Newswise — SAN DIEGO – There has been a progressive decline in the levels of disease activity and disability among children with juvenile idiopathic arthritis over the past 25 years, according to research presented this week at the American College of Rheumatology Annual Meeting in San Diego. This research confirms the notion that recent advances in the management of the disease have led to a substantial improvement in health outcomes for children living with it.
There are several types of juvenile idiopathic arthritis, (commonly called JIA or juvenile rheumatoid arthritis) all involving chronic (long-term) joint inflammation. This inflammation begins before patients reach the age of 16, may involve one or many joints, and can cause other symptoms such as fevers, rash and/or eye inflammation. Systemic onset JIA is a subset of JIA that affects about 10 percent of children with arthritis. It begins with recurrent fevers that can be 103° F or higher, often accompanied by a pink rash that comes and goes. Systemic onset JIA may cause inflammation of the internal organs as well as the joints, though joint swelling may not appear until months or even years after the symptoms begin.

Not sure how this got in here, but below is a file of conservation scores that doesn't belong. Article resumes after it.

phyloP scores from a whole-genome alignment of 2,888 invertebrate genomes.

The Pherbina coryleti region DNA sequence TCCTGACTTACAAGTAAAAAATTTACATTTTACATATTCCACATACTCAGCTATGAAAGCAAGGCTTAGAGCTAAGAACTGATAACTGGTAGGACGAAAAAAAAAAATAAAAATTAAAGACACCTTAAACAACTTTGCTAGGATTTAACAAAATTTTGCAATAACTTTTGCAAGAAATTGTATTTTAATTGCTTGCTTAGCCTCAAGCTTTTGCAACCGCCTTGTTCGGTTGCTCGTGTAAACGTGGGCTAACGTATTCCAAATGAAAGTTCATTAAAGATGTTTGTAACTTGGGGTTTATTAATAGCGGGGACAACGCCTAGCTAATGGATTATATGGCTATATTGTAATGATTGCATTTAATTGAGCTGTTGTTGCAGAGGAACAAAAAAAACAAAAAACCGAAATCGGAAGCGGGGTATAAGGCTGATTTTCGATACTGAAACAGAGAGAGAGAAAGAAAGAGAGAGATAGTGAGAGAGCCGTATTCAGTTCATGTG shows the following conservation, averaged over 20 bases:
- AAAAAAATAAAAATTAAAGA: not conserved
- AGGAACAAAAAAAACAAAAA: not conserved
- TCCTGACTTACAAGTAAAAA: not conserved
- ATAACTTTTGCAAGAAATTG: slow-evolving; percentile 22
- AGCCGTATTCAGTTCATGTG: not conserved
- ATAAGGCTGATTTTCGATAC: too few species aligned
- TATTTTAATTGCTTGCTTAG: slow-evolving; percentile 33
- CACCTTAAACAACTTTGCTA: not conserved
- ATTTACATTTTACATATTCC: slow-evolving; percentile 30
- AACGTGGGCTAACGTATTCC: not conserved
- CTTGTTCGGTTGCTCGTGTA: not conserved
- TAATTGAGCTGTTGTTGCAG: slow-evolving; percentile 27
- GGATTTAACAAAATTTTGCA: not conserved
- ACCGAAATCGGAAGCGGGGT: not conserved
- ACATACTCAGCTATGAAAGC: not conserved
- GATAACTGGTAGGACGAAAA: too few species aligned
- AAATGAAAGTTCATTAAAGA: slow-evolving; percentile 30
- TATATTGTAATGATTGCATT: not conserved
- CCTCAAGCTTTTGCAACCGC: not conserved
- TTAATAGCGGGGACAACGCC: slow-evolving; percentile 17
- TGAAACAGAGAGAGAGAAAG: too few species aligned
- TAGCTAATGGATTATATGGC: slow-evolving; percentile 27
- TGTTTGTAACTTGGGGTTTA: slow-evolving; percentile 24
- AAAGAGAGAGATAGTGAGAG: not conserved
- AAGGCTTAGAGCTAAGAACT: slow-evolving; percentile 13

Over the last three decades there have been important advances in the management of JIA, which include the introduction of methotrexate as a potential early treatment, the widespread use of intra- articular corticosteroid injections, and — more recently — the availability of biologic response modifiers (commonly called biologics). Although this treatment progress has led to a marked improvement in the outlook of children with JIA, the impact of these newer treatments is still poorly documented.
Researchers from the University of Geneva in Geneva, Italy recently reviewed the medical records of 1,079 children who were treated for JIA between January 1987 and March 2012 to determine if there were any noticeable changes in disease activity and physical disability over this period of time.